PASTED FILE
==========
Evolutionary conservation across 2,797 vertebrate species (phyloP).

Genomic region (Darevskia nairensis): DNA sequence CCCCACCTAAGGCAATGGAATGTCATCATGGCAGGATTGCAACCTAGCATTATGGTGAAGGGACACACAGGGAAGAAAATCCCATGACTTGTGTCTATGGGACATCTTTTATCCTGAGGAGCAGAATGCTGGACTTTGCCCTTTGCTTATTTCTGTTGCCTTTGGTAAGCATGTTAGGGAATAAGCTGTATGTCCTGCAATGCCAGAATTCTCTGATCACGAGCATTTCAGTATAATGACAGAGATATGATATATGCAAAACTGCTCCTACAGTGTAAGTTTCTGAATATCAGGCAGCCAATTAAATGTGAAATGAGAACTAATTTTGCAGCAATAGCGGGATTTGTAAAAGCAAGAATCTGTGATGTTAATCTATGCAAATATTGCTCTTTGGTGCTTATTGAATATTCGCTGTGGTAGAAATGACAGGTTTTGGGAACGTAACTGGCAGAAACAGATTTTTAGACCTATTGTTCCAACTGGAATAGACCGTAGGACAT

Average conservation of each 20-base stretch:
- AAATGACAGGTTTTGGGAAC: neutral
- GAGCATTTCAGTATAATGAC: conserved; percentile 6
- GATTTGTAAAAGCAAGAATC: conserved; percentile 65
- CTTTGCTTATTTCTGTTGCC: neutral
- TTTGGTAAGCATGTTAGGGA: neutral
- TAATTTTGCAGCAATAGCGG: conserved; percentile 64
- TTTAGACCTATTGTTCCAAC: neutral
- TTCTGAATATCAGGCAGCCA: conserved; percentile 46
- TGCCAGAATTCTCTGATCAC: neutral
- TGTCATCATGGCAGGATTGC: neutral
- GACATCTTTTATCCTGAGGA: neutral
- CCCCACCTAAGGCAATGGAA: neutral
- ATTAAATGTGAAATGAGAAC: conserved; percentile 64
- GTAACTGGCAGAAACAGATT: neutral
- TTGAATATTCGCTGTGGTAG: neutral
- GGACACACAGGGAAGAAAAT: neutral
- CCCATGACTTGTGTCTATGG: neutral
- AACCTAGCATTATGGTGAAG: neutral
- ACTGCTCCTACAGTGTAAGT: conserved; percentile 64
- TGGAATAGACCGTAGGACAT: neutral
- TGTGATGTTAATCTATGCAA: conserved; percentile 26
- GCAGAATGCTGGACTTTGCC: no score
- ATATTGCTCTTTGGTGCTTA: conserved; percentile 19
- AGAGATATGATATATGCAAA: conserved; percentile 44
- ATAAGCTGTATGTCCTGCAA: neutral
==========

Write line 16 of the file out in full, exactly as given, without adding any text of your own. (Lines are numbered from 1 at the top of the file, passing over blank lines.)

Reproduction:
- ATTAAATGTGAAATGAGAAC: conserved; percentile 64